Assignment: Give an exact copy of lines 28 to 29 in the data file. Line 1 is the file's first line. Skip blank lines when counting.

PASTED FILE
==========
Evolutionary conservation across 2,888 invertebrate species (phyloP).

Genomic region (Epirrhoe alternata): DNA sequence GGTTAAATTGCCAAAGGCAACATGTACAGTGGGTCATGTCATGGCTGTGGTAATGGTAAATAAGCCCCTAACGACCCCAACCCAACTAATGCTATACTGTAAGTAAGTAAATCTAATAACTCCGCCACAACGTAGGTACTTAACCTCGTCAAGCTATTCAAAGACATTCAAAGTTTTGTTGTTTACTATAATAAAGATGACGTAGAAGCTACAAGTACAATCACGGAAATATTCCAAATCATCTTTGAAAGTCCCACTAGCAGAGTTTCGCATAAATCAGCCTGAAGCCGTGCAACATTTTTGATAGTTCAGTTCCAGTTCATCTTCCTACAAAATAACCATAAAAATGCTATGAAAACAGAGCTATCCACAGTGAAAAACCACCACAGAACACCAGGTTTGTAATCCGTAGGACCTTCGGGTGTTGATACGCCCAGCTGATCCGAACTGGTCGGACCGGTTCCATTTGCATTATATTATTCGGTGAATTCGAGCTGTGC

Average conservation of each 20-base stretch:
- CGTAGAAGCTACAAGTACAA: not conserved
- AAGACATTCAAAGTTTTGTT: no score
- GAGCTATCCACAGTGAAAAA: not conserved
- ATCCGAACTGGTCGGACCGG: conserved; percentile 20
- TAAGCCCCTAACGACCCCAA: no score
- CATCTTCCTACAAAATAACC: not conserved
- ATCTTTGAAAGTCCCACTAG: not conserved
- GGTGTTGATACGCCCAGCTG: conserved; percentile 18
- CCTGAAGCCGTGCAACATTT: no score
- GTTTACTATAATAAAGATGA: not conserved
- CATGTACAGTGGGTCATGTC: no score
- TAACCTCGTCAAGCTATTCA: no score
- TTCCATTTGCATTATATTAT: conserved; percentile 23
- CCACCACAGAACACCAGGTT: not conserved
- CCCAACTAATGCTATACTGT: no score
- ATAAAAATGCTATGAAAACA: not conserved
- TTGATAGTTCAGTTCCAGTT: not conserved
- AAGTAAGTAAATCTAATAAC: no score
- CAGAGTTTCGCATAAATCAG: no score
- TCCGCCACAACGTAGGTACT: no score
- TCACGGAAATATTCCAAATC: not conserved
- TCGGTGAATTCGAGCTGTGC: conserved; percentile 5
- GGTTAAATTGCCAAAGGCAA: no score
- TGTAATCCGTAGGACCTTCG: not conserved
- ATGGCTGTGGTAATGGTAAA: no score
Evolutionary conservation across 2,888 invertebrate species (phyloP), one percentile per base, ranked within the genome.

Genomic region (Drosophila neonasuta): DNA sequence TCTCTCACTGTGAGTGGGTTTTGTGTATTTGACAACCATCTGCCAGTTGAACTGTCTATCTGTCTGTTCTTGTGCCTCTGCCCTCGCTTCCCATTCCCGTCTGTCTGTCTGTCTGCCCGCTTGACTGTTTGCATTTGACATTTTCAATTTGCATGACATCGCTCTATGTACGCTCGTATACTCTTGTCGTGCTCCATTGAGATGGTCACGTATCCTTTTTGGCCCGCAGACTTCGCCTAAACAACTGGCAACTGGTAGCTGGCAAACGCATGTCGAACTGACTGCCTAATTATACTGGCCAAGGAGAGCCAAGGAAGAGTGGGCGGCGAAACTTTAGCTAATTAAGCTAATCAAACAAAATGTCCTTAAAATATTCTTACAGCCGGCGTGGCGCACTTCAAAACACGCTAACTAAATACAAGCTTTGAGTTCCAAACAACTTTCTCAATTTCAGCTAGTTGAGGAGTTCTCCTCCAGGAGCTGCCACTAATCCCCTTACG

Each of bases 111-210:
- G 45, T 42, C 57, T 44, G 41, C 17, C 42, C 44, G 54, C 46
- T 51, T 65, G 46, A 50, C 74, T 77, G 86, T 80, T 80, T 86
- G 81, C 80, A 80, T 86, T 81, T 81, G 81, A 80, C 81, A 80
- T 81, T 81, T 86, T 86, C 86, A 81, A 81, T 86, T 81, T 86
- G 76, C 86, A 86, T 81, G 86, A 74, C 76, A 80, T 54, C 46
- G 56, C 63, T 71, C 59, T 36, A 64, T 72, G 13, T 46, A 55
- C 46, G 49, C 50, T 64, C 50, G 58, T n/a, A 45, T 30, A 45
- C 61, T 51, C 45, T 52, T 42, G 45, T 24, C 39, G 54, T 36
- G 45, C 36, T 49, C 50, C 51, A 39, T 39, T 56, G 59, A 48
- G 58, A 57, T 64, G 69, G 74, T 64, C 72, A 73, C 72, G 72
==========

- ATGGCTGTGGTAATGGTAAA: no score
Evolutionary conservation across 2,888 invertebrate species (phyloP), one percentile per base, ranked within the genome.